The invasiveness of the SNB19 and U87 cells was tested in vitro with the Boyden chamber invasion assay after transfection with either the pEV or the vector overexpressing SPARC (pSPARC). Transwell inserts with 8 dm pores were coated with 0.7 mg/mL Matrigel (Collaborative Research, Inc., Boston, MA). SNB19 and U87 cells were detached using 5mM EDTA, and 500 mL of the cell suspension (1×106 cells/mL) was added to the wells. After incubation for 24 h at 37°C, the cells were stained with Hema-3. The cells and Matrigel on the top surface of the filter were carefully removed with a cotton swab. The invasive cells adhering to the bottom surface of the filter were quantified under a light microscope (×20). The data are presented as the average number of cells attached to the bottom surface from randomly chosen fields. Experiments were performed in triplicate filters and were counted at five areas.

Immunofluorescence microscopy

We used a previously described protocol (1719) with minor changes. Briefly, the cells on the cover slips were washed once with PBS after the stated incubation time, and fixed in 4% paraformaldehyde (w/v) in PBS for 15 min at RT, followed by three PBS washes. Cells were then permeabilized with 0.5% Triton X-100 (w/v) in PBS for 10 min, followed by three PBS washes. Finally, the cells were blocked with 1% BSA (w/v) in PBS overnight at 4°C. For staining, the cells were incubated in uPAR antibody solution. The primary antibodies on the cell were detected by counter-reaction with secondary antibody conjugated with fluorescent materials. For double staining, the cells were also incubated in anti-SPARC primary antibody and the corresponding secondary antibody, as described above, followed by three washes with PBS and mounted onto a glass-slide in Vectashield. The results were documented using a fluorescence microscope.

Rho protein pull-down assay

GST-TRBD and GST-PAK PBD fusion proteins were expressed in Escherichia coli and affinity purified. Glutathione agarose beads containing 20–30 dg of GST-TRBD or GST-PAK PBD were incubated with lysates of transfected and non-transfected SNB19 and U87 cells for 60 min. The proteins precipitated on the agarose beads were washed three times with wash buffer and then eluted by boiling in loading buffer at 95°C for 10 min. The samples were subjected to SDS-PAGE and immunoblotting with corresponding antibodies.

Fibrin zymography

Zymography was used to determine the activity of the plasminogen activators as previously described (20). The samples were subjected to SDS-PAGE with 10% gels that contained fibrinogen and plasminogen. Following electrophoresis, the gels were washed twice with 2.5% (v/v) Triton X-100 for 30 min each time to remove SDS. Finally, the gels were incubated with 0.1 M glycine buffer (pH 7.5) at 37°C overnight, stained with amido black, and then destained. Final gel had a uniform background except in regions to which uPA had migrated and cleaved its substrate.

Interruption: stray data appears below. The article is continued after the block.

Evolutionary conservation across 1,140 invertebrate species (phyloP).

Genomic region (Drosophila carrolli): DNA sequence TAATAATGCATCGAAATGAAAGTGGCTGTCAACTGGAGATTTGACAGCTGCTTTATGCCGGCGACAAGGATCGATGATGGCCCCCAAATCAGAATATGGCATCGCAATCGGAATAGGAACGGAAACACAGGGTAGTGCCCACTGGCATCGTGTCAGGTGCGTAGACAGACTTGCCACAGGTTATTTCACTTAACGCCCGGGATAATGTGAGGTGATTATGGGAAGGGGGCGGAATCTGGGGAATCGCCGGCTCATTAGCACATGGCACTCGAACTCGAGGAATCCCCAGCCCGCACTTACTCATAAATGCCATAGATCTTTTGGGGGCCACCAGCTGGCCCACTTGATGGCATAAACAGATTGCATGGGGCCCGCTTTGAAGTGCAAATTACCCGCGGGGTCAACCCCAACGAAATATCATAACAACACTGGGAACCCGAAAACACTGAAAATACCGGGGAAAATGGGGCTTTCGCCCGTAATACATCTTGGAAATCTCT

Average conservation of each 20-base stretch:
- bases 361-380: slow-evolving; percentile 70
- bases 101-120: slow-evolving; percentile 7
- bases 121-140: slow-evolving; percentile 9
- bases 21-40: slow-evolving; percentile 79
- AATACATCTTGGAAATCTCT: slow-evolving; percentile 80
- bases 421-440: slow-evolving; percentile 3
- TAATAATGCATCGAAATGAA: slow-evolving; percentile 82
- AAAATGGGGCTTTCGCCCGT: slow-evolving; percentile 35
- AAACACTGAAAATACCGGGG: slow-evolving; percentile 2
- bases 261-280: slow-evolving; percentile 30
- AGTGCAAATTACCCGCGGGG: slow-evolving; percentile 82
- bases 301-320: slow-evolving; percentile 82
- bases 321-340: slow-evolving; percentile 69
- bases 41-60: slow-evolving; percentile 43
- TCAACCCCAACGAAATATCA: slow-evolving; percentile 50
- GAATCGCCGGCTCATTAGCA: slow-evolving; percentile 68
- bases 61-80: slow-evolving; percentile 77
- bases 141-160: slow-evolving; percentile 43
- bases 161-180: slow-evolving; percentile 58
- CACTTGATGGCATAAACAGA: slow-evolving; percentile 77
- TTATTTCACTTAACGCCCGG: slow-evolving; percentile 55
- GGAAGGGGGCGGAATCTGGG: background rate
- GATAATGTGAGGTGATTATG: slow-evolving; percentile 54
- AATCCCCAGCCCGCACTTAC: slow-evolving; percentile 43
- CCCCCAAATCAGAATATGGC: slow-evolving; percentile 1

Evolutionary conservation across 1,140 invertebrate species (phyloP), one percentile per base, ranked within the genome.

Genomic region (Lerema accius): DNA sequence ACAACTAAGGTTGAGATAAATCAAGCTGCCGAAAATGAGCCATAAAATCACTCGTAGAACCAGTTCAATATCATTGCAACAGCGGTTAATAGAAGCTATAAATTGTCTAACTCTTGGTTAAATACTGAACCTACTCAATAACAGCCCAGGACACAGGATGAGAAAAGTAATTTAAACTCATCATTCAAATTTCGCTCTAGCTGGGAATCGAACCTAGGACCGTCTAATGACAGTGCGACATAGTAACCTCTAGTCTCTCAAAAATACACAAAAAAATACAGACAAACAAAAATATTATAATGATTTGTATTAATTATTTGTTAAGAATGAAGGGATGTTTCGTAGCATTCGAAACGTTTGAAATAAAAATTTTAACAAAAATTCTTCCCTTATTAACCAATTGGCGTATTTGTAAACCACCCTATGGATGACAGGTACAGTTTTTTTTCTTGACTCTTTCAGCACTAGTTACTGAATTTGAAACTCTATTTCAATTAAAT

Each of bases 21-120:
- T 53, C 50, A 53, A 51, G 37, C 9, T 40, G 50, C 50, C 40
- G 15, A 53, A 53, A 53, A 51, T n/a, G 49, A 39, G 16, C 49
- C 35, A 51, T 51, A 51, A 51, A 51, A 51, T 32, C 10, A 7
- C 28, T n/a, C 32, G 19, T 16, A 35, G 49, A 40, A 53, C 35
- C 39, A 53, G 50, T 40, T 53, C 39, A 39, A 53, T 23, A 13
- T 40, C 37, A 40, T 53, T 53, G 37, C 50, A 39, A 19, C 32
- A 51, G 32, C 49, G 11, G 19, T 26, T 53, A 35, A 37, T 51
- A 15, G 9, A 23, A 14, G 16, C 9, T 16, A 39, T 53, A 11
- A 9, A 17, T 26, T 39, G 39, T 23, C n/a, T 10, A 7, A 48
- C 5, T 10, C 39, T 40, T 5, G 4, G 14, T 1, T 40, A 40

Gelatin zymography

Gelatin-substrate gel electrophoresis was performed as described previously (21). SNB19 and U87 cells were transfected with either EV or pSPARC. To collect conditioned media, cells were washed once with serum-free medium and incubated with fresh serum-free medium. After 12–14 h, conditioned media were collected, centrifuged to remove cellular debris, and protein concentrations were determined. Equal amounts of protein were subjected to 0.1% gelatin SDS-PAGE, under non-reducing conditions. Gels were washed in 2.5% Triton X-100 and incubated overnight in Tris-CaCl2 buffer. The gels were then stained with 0.2% Coomassie blue for 30 min and destained in 20% methanol and 10% acetic acid. The clear bands represent gelatinase activity.

Dorsal skin fold chamber model

Athymic nude mice (n = 12, nu/nu, male, 30 to 35 g) were bred and maintained within a specific pathogen-free environment. At the implantation site for the U87 and SNB19 glioma cells, we used the dorsal skin fold chamber preparation that contains 2 layers of the membrane on both sides of a ring. This model is characterized by both solid and diffuse infiltrative glioma growth patterns and represents a versatile technique for the non-invasive analysis of glioma microcirculation and hemodynamics (6).


Overexpression of SPARC in the U87 and SNB19-transfected cells

To study the effects of SPARC overexpression, we transfected SNB19 and U87 cell lines with a pcDNA mammalian expression vector harboring SPARC sequences driven by a CMV promoter. Increases in mRNA levels were determined by the semi-quantitative reverse transcription PCR. Total RNA was isolated from the cells 48 h after transfection, and first strand cDNA was prepared using oligo-dT primed Superscript III reverse transcriptase. PCR analysis was carried out using the primers for SPARC and uPA. Clear amplification was observed in the transfected cells at approximately 440 bp (SPARC) and 780 bp (uPA) as compared to non-transfected cells. The levels of GAPDH remained unchanged in all treatment groups, indicating uniform levels of first strand cDNA taken in all cases (Fig. 1A).